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Book Chapter

The door knockers of Mansurah: Strong shaking in a region of low perceived seismic risk, Sindh, Pakistan

By
Roger Bilham
Roger Bilham
Cooperative Institute for Research in Environmental Science and Department of Geological Sciences, University of Colorado, Boulder, Colorado 80309-0399, USA
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Sarosh Lodi
Sarosh Lodi
Department of Civil Engineering, NED University of Engineering and Technology, Karachi 75270, Pakistan
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Published:
October 01, 2010

Mansurah, the eighth-century Arabic capital of Sindh province, Pakistan, flourished for a mere 200 yr. Its destruction by an earthquake ca. 980 A.D. was first proposed by archaeologists who reported the discovery of crushed skeletons amid dateable coins found among its rubble. An abrupt natural death to the city was challenged by others who noted that the absence of wood or valuables was consistent with the city being sacked and systematically looted. The recent discovery of four decorated door knockers beneath the collapsed walls of one of the largest structures in Mansurah, however, reopens the case for an earthquake, since an invading army would almost certainly have removed them as booty. We suggest that an earthquake not only destroyed the city and its suburbs (intensity ≈ VIII), but resulted in postseismic avulsion of the river on which its citizens depended for agriculture, sanitation, and trade. Since natural levees have been observed in India to collapse in intensity VII shaking, it is unnecessary to invoke coseismic uplift as a requirement for upstream river avulsion. The absence in the past two centuries of large earthquakes in the region has resulted in central Sindh being depicted as a region of low seismic hazard, yet in 1668, in the same province, an earthquake destroyed nearby Samawani and also initiated avulsion of the Indus. A case can be made for reevaluating the five millennia of archaeological ruins in Pakistan to establish a long-term view of seismicity unavailable from the short instrumental record.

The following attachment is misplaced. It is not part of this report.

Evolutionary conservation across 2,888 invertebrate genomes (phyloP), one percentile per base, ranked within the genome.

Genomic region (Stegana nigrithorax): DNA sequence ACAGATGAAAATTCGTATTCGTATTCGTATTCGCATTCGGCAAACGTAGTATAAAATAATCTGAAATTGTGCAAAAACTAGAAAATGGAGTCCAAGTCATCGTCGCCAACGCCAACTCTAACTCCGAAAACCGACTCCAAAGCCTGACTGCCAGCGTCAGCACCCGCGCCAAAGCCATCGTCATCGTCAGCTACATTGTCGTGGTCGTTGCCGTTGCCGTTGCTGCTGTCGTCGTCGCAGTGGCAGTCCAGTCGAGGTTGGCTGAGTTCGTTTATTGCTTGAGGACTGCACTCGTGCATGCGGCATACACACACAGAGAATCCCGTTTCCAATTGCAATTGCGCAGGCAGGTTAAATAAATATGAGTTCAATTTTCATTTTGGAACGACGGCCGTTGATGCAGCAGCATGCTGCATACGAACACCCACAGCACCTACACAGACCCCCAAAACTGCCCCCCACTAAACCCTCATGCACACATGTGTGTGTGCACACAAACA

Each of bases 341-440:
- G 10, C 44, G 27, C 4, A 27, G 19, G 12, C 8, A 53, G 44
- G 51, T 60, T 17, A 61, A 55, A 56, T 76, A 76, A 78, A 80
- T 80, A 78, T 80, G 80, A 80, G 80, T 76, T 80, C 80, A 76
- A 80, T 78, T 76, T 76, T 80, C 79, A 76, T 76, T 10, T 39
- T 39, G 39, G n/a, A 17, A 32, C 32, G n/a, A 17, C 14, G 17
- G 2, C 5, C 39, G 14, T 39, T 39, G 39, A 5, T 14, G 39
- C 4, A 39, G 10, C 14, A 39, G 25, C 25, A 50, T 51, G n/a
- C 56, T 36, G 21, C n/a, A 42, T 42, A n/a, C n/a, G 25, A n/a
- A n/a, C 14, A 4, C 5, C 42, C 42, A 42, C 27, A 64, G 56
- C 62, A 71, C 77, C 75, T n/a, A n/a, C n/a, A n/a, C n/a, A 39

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GSA Special Papers

Ancient Earthquakes

Manuel Sintubin
Manuel Sintubin
Department of Earth and Environmental Sciences, Katholieke Universiteit Leuven, Celestijnenlaan, Leuven, Belgium
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Iain S. Stewart
Iain S. Stewart
School of Geography, Earth and Environmental Sciences, University of Plymouth, Fitzroy, Drake Circus, Plymouth, Devon, UK
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Tina M. Niemi
Tina M. Niemi
Department of Geosciences, University of Missouri-Kansas City, Kansas City, Missouri, USA
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Erhan Altunel
Erhan Altunel
Department of Geological Engineering, Eskisehir Osmangazi University, Eskisehir, Turkey
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Geological Society of America
Volume
471
ISBN print:
9780813724713
Publication date:
October 01, 2010

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